Introducing “Firearms and the State in Sixteenth-Century Italy: Gun Proliferation and Gun Control”

by Prof. Catherine Fletcher (Manchester Metropolitan University)

Asked to draw up a list of important early modern technologies, few historians would ignore guns and gunpowder. Yet the detail of firearms’ impact on sixteenth-century Europe is less well-known than it might be. This is all the more surprising given the parallels between the debates of the sixteenth century about how to handle this problematic new technology, and those of today. Writers of the period knew that while handguns might be in demand for self-defence, in reality they were a poor defensive weapon. Local authorities realised that concealed carry was a challenge to social order. Political thinkers argued that gun proliferation required an international solution. Aspects of which I explore in my article “Firearms and the State in Sixteenth-Century Italy: Gun Proliferation and Gun Control” in Past & Present No. 260 (August 2023).

Photograph of an arquebus circa 1500 in the collection of Skokloster Castle in Sweden. Via Wikimedia: Commons (shared under Creative Commons Attribution-ShareAlike 3.0 Unported License).

From the earliest days of gunpowder technology there was deep ambivalence in Europe about its use. Firearms were the devil’s work (one manuscript illumination of the Resurrection shows demons firing at the risen Christ); they were unmanly and ungallant, and in more lethal ways than previous technologies. On the other hand, they were becoming a vital military technology, and given the importance of conquest to sixteenth-century rulers, this was hardly something that could be ignored. During the Italian Wars of 1494 to 1559, handguns proved decisive to Spanish victory in battles like Cerignola (1503) and Bicocca (1522).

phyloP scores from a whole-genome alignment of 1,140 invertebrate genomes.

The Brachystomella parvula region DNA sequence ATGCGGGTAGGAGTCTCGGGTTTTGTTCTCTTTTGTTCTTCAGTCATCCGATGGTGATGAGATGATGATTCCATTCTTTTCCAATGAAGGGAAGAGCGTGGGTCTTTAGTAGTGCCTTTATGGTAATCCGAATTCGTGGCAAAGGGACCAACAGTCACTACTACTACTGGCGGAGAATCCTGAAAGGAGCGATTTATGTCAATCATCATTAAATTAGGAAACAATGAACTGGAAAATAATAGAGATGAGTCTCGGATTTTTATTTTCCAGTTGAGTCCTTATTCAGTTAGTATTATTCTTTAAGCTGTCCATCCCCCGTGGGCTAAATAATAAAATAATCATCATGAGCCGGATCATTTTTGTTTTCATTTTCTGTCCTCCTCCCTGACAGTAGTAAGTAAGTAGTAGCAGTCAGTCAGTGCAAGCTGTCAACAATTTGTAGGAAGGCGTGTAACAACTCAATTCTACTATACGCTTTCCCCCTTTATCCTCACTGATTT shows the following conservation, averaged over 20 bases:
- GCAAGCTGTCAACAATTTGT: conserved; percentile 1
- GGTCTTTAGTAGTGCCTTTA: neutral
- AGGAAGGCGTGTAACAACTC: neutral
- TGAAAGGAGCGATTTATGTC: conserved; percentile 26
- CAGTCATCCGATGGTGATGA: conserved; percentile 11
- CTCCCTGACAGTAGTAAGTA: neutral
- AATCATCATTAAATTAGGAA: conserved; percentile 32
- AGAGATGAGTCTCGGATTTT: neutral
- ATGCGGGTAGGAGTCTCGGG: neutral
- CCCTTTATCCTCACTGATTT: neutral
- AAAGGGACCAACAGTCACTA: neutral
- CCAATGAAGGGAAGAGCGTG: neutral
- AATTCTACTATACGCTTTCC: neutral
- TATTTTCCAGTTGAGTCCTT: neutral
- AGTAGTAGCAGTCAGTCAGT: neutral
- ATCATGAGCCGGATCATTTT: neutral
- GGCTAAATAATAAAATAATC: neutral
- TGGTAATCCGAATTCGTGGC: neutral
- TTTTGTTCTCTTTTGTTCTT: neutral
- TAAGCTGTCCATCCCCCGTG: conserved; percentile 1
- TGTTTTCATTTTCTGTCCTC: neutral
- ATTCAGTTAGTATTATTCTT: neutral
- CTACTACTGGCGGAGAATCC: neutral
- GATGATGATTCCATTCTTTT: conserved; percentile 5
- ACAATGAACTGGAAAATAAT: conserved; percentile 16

The wars also prompted new measures for civic defence and multiple Italian states established local militias on models borrowed from Spain and the German states. They incentivised the acquisition of shooting skills through competitions, encouraging practice in the interest of securing civic liberty. The accompanying proliferation of firearms, however, posed questions. Who should have permission to use guns and in what context? Were there cases for exemptions?

The tension was in part addressed by strict regulation of the type of gun perceived as a more serious threat to social order. This was the wheellock, which did not require a lighted match to fire, and could therefore be primed and concealed beneath clothing: ideal for the assassin or bandit. As the century wore on, however, and guns became more widely used, exemptions to the wheellock ban were increasingly accorded, especially to men of high social rank and their bodyguards, and to travellers at risk of robbery. Matchlocks, the common military handgun, also used for hunting, were similarly subject to regulation, with particular limits on their use within cities.

Indeed, many of the modern systems designed to regulate firearms can be identified almost five hundred years ago. In Bologna individuals could apply for firearms licences; in Brescia exports of guns were similarly subject to an export licensing regime. On the other hand, there are also plenty examples of loopholes, corruption and smuggling that undermined initiatives to check the spread of firearm use.

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